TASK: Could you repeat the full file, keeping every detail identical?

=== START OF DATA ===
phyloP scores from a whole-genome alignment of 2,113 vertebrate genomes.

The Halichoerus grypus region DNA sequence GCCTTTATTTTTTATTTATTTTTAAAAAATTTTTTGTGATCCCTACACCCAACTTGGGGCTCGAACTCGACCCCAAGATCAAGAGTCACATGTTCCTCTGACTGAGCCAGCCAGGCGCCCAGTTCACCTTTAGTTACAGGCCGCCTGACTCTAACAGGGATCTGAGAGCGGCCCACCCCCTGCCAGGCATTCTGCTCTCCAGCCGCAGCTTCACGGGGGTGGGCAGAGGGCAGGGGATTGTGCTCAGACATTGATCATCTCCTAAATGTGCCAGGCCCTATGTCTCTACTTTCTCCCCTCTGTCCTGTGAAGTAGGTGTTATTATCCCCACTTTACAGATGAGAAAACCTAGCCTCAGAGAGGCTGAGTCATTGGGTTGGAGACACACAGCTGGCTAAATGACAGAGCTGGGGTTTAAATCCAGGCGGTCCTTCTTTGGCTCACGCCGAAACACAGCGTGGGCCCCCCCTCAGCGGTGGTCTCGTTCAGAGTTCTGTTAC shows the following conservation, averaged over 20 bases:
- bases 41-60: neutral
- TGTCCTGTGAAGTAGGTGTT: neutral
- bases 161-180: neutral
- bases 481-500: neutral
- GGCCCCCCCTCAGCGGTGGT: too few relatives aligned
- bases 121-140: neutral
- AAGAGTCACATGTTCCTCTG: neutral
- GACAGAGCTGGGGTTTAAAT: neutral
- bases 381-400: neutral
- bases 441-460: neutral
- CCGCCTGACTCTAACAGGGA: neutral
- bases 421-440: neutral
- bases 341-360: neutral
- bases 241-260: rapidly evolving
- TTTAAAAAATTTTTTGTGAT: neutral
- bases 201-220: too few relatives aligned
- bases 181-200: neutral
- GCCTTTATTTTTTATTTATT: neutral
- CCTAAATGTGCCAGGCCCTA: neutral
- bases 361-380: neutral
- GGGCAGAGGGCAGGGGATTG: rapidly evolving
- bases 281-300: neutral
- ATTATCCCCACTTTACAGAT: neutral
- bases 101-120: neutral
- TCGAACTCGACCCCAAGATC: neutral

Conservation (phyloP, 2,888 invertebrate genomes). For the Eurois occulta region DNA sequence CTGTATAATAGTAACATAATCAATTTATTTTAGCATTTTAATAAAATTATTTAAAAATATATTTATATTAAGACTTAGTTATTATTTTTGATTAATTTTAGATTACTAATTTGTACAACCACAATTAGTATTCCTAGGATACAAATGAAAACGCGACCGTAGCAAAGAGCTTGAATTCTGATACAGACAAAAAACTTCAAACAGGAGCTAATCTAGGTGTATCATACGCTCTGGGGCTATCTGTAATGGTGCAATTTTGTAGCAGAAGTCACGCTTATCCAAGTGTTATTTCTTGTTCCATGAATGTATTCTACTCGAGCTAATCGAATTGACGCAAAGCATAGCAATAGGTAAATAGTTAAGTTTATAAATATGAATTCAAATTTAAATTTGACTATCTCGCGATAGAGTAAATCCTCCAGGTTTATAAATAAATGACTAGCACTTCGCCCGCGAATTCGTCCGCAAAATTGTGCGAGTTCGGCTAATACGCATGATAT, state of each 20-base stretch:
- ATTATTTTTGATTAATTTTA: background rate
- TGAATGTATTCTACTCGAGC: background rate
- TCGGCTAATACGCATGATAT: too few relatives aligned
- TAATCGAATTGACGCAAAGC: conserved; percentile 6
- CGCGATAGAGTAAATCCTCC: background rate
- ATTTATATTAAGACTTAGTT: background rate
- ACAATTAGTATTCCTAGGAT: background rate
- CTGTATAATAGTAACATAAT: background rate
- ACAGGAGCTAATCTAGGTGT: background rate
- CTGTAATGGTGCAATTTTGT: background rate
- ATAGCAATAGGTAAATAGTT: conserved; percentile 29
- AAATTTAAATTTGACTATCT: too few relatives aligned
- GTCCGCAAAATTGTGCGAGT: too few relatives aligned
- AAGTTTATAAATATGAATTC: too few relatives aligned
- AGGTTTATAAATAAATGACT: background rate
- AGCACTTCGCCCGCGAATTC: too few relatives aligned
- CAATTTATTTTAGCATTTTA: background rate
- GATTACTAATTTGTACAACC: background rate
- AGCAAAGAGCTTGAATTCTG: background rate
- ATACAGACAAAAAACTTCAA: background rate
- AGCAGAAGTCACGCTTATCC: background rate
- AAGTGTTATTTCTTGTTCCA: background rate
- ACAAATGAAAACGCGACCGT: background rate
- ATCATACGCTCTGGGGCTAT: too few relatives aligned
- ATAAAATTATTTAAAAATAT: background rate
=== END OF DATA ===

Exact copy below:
phyloP scores from a whole-genome alignment of 2,113 vertebrate genomes.

The Halichoerus grypus region DNA sequence GCCTTTATTTTTTATTTATTTTTAAAAAATTTTTTGTGATCCCTACACCCAACTTGGGGCTCGAACTCGACCCCAAGATCAAGAGTCACATGTTCCTCTGACTGAGCCAGCCAGGCGCCCAGTTCACCTTTAGTTACAGGCCGCCTGACTCTAACAGGGATCTGAGAGCGGCCCACCCCCTGCCAGGCATTCTGCTCTCCAGCCGCAGCTTCACGGGGGTGGGCAGAGGGCAGGGGATTGTGCTCAGACATTGATCATCTCCTAAATGTGCCAGGCCCTATGTCTCTACTTTCTCCCCTCTGTCCTGTGAAGTAGGTGTTATTATCCCCACTTTACAGATGAGAAAACCTAGCCTCAGAGAGGCTGAGTCATTGGGTTGGAGACACACAGCTGGCTAAATGACAGAGCTGGGGTTTAAATCCAGGCGGTCCTTCTTTGGCTCACGCCGAAACACAGCGTGGGCCCCCCCTCAGCGGTGGTCTCGTTCAGAGTTCTGTTAC shows the following conservation, averaged over 20 bases:
- bases 41-60: neutral
- TGTCCTGTGAAGTAGGTGTT: neutral
- bases 161-180: neutral
- bases 481-500: neutral
- GGCCCCCCCTCAGCGGTGGT: too few relatives aligned
- bases 121-140: neutral
- AAGAGTCACATGTTCCTCTG: neutral
- GACAGAGCTGGGGTTTAAAT: neutral
- bases 381-400: neutral
- bases 441-460: neutral
- CCGCCTGACTCTAACAGGGA: neutral
- bases 421-440: neutral
- bases 341-360: neutral
- bases 241-260: rapidly evolving
- TTTAAAAAATTTTTTGTGAT: neutral
- bases 201-220: too few relatives aligned
- bases 181-200: neutral
- GCCTTTATTTTTTATTTATT: neutral
- CCTAAATGTGCCAGGCCCTA: neutral
- bases 361-380: neutral
- GGGCAGAGGGCAGGGGATTG: rapidly evolving
- bases 281-300: neutral
- ATTATCCCCACTTTACAGAT: neutral
- bases 101-120: neutral
- TCGAACTCGACCCCAAGATC: neutral

Conservation (phyloP, 2,888 invertebrate genomes). For the Eurois occulta region DNA sequence CTGTATAATAGTAACATAATCAATTTATTTTAGCATTTTAATAAAATTATTTAAAAATATATTTATATTAAGACTTAGTTATTATTTTTGATTAATTTTAGATTACTAATTTGTACAACCACAATTAGTATTCCTAGGATACAAATGAAAACGCGACCGTAGCAAAGAGCTTGAATTCTGATACAGACAAAAAACTTCAAACAGGAGCTAATCTAGGTGTATCATACGCTCTGGGGCTATCTGTAATGGTGCAATTTTGTAGCAGAAGTCACGCTTATCCAAGTGTTATTTCTTGTTCCATGAATGTATTCTACTCGAGCTAATCGAATTGACGCAAAGCATAGCAATAGGTAAATAGTTAAGTTTATAAATATGAATTCAAATTTAAATTTGACTATCTCGCGATAGAGTAAATCCTCCAGGTTTATAAATAAATGACTAGCACTTCGCCCGCGAATTCGTCCGCAAAATTGTGCGAGTTCGGCTAATACGCATGATAT, state of each 20-base stretch:
- ATTATTTTTGATTAATTTTA: background rate
- TGAATGTATTCTACTCGAGC: background rate
- TCGGCTAATACGCATGATAT: too few relatives aligned
- TAATCGAATTGACGCAAAGC: conserved; percentile 6
- CGCGATAGAGTAAATCCTCC: background rate
- ATTTATATTAAGACTTAGTT: background rate
- ACAATTAGTATTCCTAGGAT: background rate
- CTGTATAATAGTAACATAAT: background rate
- ACAGGAGCTAATCTAGGTGT: background rate
- CTGTAATGGTGCAATTTTGT: background rate
- ATAGCAATAGGTAAATAGTT: conserved; percentile 29
- AAATTTAAATTTGACTATCT: too few relatives aligned
- GTCCGCAAAATTGTGCGAGT: too few relatives aligned
- AAGTTTATAAATATGAATTC: too few relatives aligned
- AGGTTTATAAATAAATGACT: background rate
- AGCACTTCGCCCGCGAATTC: too few relatives aligned
- CAATTTATTTTAGCATTTTA: background rate
- GATTACTAATTTGTACAACC: background rate
- AGCAAAGAGCTTGAATTCTG: background rate
- ATACAGACAAAAAACTTCAA: background rate
- AGCAGAAGTCACGCTTATCC: background rate
- AAGTGTTATTTCTTGTTCCA: background rate
- ACAAATGAAAACGCGACCGT: background rate
- ATCATACGCTCTGGGGCTAT: too few relatives aligned
- ATAAAATTATTTAAAAATAT: background rate